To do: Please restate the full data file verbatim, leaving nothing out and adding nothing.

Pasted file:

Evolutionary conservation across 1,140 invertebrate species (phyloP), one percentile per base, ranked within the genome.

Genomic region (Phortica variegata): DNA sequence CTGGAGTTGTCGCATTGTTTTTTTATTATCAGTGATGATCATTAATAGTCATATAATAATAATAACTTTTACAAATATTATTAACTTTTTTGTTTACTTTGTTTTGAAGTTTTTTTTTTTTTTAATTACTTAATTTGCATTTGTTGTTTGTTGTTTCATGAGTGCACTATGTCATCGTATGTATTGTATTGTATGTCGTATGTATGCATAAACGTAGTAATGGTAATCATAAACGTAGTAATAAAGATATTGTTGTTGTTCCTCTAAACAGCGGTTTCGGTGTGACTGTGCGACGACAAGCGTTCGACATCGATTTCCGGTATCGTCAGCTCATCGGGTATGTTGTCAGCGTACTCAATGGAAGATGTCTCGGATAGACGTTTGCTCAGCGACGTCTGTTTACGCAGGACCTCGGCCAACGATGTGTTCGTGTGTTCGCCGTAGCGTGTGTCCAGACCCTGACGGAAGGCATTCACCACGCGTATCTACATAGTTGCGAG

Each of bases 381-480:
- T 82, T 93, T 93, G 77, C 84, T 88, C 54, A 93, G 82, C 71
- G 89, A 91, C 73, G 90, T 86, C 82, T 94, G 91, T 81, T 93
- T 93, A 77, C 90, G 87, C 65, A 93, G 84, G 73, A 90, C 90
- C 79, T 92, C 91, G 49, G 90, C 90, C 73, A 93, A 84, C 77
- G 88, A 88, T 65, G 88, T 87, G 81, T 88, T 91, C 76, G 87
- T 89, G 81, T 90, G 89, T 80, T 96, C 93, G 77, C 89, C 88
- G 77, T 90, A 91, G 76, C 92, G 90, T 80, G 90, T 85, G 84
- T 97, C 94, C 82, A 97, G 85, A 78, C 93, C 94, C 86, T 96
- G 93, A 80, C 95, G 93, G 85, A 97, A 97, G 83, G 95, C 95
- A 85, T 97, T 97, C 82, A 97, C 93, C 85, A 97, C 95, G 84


Evolutionary conservation across 1,140 invertebrate species (phyloP), one percentile per base, ranked within the genome.

Genomic region (Phortica variegata): DNA sequence CTGGAGTTGTCGCATTGTTTTTTTATTATCAGTGATGATCATTAATAGTCATATAATAATAATAACTTTTACAAATATTATTAACTTTTTTGTTTACTTTGTTTTGAAGTTTTTTTTTTTTTTAATTACTTAATTTGCATTTGTTGTTTGTTGTTTCATGAGTGCACTATGTCATCGTATGTATTGTATTGTATGTCGTATGTATGCATAAACGTAGTAATGGTAATCATAAACGTAGTAATAAAGATATTGTTGTTGTTCCTCTAAACAGCGGTTTCGGTGTGACTGTGCGACGACAAGCGTTCGACATCGATTTCCGGTATCGTCAGCTCATCGGGTATGTTGTCAGCGTACTCAATGGAAGATGTCTCGGATAGACGTTTGCTCAGCGACGTCTGTTTACGCAGGACCTCGGCCAACGATGTGTTCGTGTGTTCGCCGTAGCGTGTGTCCAGACCCTGACGGAAGGCATTCACCACGCGTATCTACATAGTTGCGAG

Each of bases 381-480:
- T 82, T 93, T 93, G 77, C 84, T 88, C 54, A 93, G 82, C 71
- G 89, A 91, C 73, G 90, T 86, C 82, T 94, G 91, T 81, T 93
- T 93, A 77, C 90, G 87, C 65, A 93, G 84, G 73, A 90, C 90
- C 79, T 92, C 91, G 49, G 90, C 90, C 73, A 93, A 84, C 77
- G 88, A 88, T 65, G 88, T 87, G 81, T 88, T 91, C 76, G 87
- T 89, G 81, T 90, G 89, T 80, T 96, C 93, G 77, C 89, C 88
- G 77, T 90, A 91, G 76, C 92, G 90, T 80, G 90, T 85, G 84
- T 97, C 94, C 82, A 97, G 85, A 78, C 93, C 94, C 86, T 96
- G 93, A 80, C 95, G 93, G 85, A 97, A 97, G 83, G 95, C 95
- A 85, T 97, T 97, C 82, A 97, C 93, C 85, A 97, C 95, G 84